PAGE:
Life of John Milton

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Milton continued to write poetry during this period of study: his Arcades and Comus were both commissioned for masques composed for noble patrons, connections of the Egerton family, and performed in 1632 and 1634 respectively. Comus argues for the virtuousness of temperance and chastity. He contributed his pastoral elegy Lycidas to a memorial collection for one of his Cambridge classmates. Drafts of these poems are preserved in Milton’s poetry notebook, known as the Trinity Manuscript because it is now kept at Trinity College, Cambridge. Family

Milton and his first wife, Mary Powell (1625–1652) had four children: * Anne (born 7 July 1646)
* Mary (born 25 October 1648)
* John (16 March 1651 – June 1652)
* Deborah (2 May 1652 – ?)
Mary Powell died on 5 May 1652 from complications following Deborah's birth. Milton's daughters survived to adulthood, but he had always a strained relationship with them. On 12 November 1656, Milton was married again, to Katherine Woodcock. She died on 3 February 1658, less than four months after giving birth to a daughter, Katherine, who also died. Milton married for a third time on 24 February 1662, to Elizabeth Mynshull (1638–1728), the niece of Thomas Mynshull, a wealthy apothecary and philanthropist in Manchester. Despite a 31-year age gap, the marriage seemed happy, according to John Aubrey, and was to last more than 11 years until Milton's death. (A plaque on the wall of Mynshull's House in Manchester describes Elizabeth as Milton's "3rd and Best wife".) Two nephews, John Phillips and Edward Phillips, were well known as writers. They were sons of Milton's sister Anne. John acted as a secretary, and Edward was Milton's first biographer.

Blindness
But in the course of his work for the government, his eyesight had begun to fail, and by 1651 (43) he was completely blind.  Death
He ended his days in a small house near Bunhill Fields, alone with his wife and a maid. He died in ++1674 (66) without pain or emotion, according to testimony at the time no one in the room noticing his passing.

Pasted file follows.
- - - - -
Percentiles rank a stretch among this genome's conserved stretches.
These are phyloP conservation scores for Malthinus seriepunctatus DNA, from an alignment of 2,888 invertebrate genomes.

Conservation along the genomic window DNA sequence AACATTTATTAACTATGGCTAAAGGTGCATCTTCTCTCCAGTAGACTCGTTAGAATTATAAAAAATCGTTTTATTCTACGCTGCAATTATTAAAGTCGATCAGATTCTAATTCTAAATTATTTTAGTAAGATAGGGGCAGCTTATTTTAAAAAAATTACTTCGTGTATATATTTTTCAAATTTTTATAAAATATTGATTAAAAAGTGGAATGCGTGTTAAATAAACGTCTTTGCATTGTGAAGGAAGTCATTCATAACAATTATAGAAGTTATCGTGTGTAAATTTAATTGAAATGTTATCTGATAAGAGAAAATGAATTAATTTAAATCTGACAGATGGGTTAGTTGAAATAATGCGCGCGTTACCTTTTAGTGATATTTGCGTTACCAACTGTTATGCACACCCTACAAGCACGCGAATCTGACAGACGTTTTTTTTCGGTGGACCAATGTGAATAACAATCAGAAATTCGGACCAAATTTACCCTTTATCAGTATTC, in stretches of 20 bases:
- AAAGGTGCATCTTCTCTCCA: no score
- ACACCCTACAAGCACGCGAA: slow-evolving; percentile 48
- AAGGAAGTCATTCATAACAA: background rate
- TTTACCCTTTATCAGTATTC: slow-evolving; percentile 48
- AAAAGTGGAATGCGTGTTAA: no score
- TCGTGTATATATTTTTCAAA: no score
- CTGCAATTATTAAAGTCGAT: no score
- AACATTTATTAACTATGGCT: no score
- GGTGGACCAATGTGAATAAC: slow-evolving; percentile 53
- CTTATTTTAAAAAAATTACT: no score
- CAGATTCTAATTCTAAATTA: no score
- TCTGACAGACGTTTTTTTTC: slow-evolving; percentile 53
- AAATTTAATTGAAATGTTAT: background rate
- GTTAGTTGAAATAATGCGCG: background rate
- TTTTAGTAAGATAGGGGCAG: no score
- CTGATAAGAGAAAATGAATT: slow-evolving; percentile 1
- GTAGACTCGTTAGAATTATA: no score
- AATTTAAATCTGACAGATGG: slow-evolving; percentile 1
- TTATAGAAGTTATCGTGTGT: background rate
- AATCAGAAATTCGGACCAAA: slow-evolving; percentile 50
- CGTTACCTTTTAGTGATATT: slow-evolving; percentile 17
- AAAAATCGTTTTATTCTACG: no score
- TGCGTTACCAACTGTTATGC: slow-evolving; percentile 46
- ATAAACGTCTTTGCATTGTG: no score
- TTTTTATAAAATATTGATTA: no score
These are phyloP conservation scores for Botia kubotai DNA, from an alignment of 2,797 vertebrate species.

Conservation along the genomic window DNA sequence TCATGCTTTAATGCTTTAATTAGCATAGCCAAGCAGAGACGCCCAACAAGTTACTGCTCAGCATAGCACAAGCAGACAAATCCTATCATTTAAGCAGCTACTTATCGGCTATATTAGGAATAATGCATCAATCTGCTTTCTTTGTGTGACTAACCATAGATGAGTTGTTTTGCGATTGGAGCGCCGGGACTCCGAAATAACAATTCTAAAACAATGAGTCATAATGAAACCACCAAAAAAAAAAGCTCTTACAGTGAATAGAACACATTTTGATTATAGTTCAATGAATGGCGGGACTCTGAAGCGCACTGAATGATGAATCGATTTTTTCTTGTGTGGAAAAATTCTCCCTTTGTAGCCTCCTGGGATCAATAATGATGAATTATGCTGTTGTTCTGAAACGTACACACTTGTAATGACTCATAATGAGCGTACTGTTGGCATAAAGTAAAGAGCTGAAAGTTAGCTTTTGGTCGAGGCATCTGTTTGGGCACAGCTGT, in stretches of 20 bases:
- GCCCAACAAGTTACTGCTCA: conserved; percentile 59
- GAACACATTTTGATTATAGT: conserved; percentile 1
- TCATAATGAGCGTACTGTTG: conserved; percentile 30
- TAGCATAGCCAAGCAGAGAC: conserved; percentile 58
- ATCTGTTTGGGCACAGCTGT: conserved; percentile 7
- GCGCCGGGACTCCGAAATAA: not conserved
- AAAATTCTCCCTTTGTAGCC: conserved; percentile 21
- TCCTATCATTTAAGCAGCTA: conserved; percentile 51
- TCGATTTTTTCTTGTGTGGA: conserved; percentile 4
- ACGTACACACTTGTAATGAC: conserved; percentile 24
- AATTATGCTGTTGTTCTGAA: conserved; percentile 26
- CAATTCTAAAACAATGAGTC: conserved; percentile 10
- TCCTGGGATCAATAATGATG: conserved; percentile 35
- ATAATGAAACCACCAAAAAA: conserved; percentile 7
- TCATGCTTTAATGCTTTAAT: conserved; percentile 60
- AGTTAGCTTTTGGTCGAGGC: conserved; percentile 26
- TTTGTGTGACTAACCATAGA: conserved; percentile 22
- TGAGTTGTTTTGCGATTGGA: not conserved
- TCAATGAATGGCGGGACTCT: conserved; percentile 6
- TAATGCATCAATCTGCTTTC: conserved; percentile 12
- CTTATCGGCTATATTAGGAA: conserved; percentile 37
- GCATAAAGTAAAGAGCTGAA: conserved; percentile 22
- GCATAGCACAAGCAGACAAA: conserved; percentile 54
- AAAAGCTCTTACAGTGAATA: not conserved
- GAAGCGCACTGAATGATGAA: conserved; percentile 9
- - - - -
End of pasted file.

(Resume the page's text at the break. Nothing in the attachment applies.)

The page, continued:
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Published poetry
Milton is the author of dramas such as Samson Agonistes (1671) as well as lyrical sonnets, of which the finest were in fact inspired the the death of his second wife. Altogether John Milton would write twenty- three sonnets. In a very real sense therefore these can be considered as exceptions. He uses such moments to express his thoughts and feelings on specific events, historical or personal. In his lifetime, moreover, he was mainly known for his political pamphlets. As a poet during the age of Shakespeare, he was born less than a decade after the death of this one. Milton might have been less appealing than such a master of the English language but he was nonetheless destined to become one of the best writers England would ever know. Having sided with the parliamentarians against the monarchists, Milton would begin a political career with responsibilities comparable to that today of an undersecretary of state for foreign affairs. However the restoration of the monarchy in 1660 will mean that he is both fined and imprisoned in the famous still standing today Tower of London. Eventually pardoned, Milton would from then on lead a rather retired life devoted entirely to writing until his death in 1674. Milton's poetry was slow to see the light of day, at least under his name. His first published poem was On Shakespear (1630), anonymously included in the Second Folio edition of Shakespeare. In the midst of the excitement attending the possibility of establishing a new English government, Milton collected his work in 1645 Poems. The anonymous edition of Comus was published in 1637, and the publication of Lycidas in 1638 in Justa Edouardo King Naufrago was signed J. M. Otherwise the 1645 collection was the only poetry of his to see print, until Paradise Lost appeared in 1667. Paradise Lost

Main article: Paradise Lost...
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